But, if you are on the side whence the wind blows, you will see the trees look very much lighter than on the other sides, and this happens because the wind turns up the under side of the leaves, which, in all trees, is much whiter than the upper sides; and, more especially, will they be very light indeed if the wind blows from the quarter where the sun is, and if you have your back turned to it.
When the sun is covered by clouds, objects are less conspicuous, because there is little difference between the light and shade of the trees and of the buildings being illuminated by the brightness of the atmosphere which surrounds the objects in such a way that the shadows are few, and these few fade away so that their outline is lost in haze.
The best method of practice in representing country scenes, or I should say landscapes with their trees, is to choose them so that the sun is covered with clouds so that the landscape receives an universal light and not the direct light of the sun, which makes the shadows sharp and too strongly different from the lights.
In landscapes which represent [a scene in] winter. The mountains should not be shown blue, as we see in the mountains in the summer. And this is proved [Footnote 5. 6.: _Per la_ 4_a di questo_. It is impossible to ascertain what this quotation refers to. _Questo_ certainly does not mean the MS. in hand, nor any other now known to us. The same remark applies to the phrase in line 15: _per la_ 2_a di questo_.] in the 4th of this which says: Among mountains seen from a great distance those will look of the bluest colour which are in themselves the darkest; hence, when the trees are stripped of their leaves, they will show a bluer tinge which will be in itself darker; therefore, when the trees have lost their leaves they will look of a gray colour, while, with their leaves, they are green, and in proportion as the green is darker than the grey hue the green will be of a bluer tinge than the gray. Also by the 2nd of this: The shadows of trees covered with leaves are darker than the shadows of those trees which have lost their leaves in proportion as the trees covered with leaves are denser than those without leaves–and thus my meaning is proved.
If the slope of a hill comes between the eye and the horizon, sloping towards the eye, while the eye is opposite the middle of the height of this slope, then that hill will increase in darkness throughout its length. This is proved by the 7th of this which says that a tree looks darkest when it is seen from below; the proposition is verified, since this hill will, on its upper half show all its trees as much from the side which is lighted by the light of the sky, as from that which is in shade from the darkness of the earth; whence it must result that these trees are of a medium darkness. And from this [middle] spot towards the base of the hill, these trees will be lighter by degrees by the converse of the 7th and by the said 7th: For trees so placed, the nearer they are to the summit of the hill the darker they necessarily become. But this darkness is not in proportion to the distance, by the 8th of this which says: That object shows darkest which is [seen] in the clearest atmosphere; and by the 10th: That shows darkest which stands out against a lighter background.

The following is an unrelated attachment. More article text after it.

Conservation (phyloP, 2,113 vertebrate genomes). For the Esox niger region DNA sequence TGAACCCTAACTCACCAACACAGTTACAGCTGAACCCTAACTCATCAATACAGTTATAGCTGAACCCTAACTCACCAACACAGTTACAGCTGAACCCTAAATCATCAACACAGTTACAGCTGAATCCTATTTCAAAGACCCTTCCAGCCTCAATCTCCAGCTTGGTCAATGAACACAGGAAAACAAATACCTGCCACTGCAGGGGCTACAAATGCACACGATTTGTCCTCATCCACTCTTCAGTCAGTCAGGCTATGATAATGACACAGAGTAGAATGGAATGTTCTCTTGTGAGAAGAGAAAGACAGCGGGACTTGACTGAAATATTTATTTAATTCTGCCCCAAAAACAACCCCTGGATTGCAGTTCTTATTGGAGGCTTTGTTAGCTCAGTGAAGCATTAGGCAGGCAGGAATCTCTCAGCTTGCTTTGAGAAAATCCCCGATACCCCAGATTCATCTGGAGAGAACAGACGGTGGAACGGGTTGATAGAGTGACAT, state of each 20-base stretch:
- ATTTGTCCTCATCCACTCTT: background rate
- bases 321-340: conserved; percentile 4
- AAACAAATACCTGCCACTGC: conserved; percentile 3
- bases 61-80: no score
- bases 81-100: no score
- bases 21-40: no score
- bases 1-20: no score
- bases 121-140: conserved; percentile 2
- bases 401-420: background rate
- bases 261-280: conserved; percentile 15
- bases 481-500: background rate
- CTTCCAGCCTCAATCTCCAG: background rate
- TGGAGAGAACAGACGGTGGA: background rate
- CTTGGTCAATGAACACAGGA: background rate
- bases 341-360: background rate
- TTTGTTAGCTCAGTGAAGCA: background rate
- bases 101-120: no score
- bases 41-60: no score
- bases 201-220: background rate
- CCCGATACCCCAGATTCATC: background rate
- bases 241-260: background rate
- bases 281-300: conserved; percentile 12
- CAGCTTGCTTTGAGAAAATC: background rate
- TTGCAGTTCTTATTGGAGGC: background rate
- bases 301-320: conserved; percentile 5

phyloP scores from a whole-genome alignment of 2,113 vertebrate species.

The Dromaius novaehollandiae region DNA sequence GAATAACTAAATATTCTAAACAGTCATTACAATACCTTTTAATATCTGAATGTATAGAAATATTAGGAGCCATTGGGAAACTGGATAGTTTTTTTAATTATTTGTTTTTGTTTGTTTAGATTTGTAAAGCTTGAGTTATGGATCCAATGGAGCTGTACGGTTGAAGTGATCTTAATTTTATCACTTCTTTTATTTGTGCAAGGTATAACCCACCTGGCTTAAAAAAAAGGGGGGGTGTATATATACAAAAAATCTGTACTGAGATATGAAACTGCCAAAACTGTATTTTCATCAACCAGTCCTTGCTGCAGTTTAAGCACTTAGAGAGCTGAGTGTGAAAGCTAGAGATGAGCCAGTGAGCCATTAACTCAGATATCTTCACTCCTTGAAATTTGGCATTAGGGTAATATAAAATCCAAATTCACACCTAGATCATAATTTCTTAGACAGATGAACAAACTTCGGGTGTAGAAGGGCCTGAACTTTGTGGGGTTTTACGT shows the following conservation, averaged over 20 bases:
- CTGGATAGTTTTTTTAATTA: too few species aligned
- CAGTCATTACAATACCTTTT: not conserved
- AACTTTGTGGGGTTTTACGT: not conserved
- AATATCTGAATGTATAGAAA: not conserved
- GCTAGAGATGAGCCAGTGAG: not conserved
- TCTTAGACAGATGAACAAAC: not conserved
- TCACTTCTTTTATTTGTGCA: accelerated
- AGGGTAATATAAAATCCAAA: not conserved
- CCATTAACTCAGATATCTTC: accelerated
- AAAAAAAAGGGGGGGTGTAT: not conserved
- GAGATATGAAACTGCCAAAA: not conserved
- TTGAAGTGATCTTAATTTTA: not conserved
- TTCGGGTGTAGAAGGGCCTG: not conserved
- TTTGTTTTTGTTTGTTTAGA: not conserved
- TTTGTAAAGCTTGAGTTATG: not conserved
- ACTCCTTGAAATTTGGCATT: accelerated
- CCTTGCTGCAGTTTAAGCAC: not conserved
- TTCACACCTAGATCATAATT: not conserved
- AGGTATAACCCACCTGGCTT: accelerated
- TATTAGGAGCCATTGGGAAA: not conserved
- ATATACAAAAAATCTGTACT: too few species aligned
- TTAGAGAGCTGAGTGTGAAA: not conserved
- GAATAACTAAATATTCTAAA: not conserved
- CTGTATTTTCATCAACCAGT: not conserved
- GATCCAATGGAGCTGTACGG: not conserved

The colours of the shadows in mountains at a great distance take a most lovely blue, much purer than their illuminated portions. And from this it follows that when the rock of a mountain is reddish the illuminated portions are violet (?) and the more they are lighted the more they display their proper colour.
When the sun is in the East and the eye is above the centre of a town, the eye will see the Southern part of the town with its roofs half in shade and half in light, and the same towards the North; the Eastern side will be all in shadow and the Western will be all in light.
Of the houses of a town, in which the divisions between the houses may be distinguished by the light which fall on the mist at the bottom. If the eye is above the houses the light seen in the space that is between one house and the next sinks by degrees into thicker mist; and yet, being less transparent, it appears whiter; and if the houses are some higher than the others, since the true [colour] is always more discernible through the thinner atmosphere, the houses will look darker in proportion as they are higher up. Let _n o p q_ represent the various density of the atmosphere thick with moisture, _a_ being the eye, the house _b c_ will look lightest at the bottom, because it is in a thicker atmosphere; the lines _c d f_ will appear equally light, for although _f_ is more distant than _c_, it is raised into a thinner atmosphere, if the houses _b e_ are of the same height, because they cross a brightness which is varied by mist, but this is only because the line of the eye which starts from above ends by piercing a lower and denser atmosphere at _d_ than at _b_. Thus the line a _f_ is lower at _f_ than at _c_; and the house _f_ will be seen darker at _e_ from the line _e k_ as far as _m_, than the tops of the houses standing in front of it.